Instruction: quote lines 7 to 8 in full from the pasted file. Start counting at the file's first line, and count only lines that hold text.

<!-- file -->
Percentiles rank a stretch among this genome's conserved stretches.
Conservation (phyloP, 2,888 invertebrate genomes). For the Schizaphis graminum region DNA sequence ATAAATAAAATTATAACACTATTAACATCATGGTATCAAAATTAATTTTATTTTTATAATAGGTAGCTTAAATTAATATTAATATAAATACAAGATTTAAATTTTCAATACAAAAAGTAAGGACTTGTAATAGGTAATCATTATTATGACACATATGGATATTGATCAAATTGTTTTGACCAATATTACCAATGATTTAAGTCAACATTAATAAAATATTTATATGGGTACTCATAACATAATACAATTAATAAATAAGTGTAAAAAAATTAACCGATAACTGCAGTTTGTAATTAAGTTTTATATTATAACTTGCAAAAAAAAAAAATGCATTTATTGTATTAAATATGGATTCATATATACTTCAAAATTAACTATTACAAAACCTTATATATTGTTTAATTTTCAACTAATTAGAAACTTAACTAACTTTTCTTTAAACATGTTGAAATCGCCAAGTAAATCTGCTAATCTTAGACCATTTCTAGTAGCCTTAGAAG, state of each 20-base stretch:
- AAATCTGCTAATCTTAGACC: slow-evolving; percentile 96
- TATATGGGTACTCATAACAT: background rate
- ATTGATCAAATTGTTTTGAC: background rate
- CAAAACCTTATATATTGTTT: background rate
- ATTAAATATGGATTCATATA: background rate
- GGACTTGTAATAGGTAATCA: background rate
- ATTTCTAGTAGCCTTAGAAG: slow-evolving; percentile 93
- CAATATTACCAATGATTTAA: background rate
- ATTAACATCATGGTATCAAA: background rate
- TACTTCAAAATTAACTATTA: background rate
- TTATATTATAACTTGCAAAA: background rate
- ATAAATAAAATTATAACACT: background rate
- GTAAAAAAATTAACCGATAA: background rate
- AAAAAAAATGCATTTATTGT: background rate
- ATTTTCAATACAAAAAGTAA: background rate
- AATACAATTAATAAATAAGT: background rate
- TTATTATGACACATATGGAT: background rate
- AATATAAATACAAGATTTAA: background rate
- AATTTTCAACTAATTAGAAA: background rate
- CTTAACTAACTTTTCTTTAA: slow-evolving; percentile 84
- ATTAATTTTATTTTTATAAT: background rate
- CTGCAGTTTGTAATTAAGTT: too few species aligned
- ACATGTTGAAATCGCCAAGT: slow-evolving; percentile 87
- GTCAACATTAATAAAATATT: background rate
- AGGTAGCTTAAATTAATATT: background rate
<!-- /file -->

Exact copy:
- ATTAAATATGGATTCATATA: background rate
- GGACTTGTAATAGGTAATCA: background rate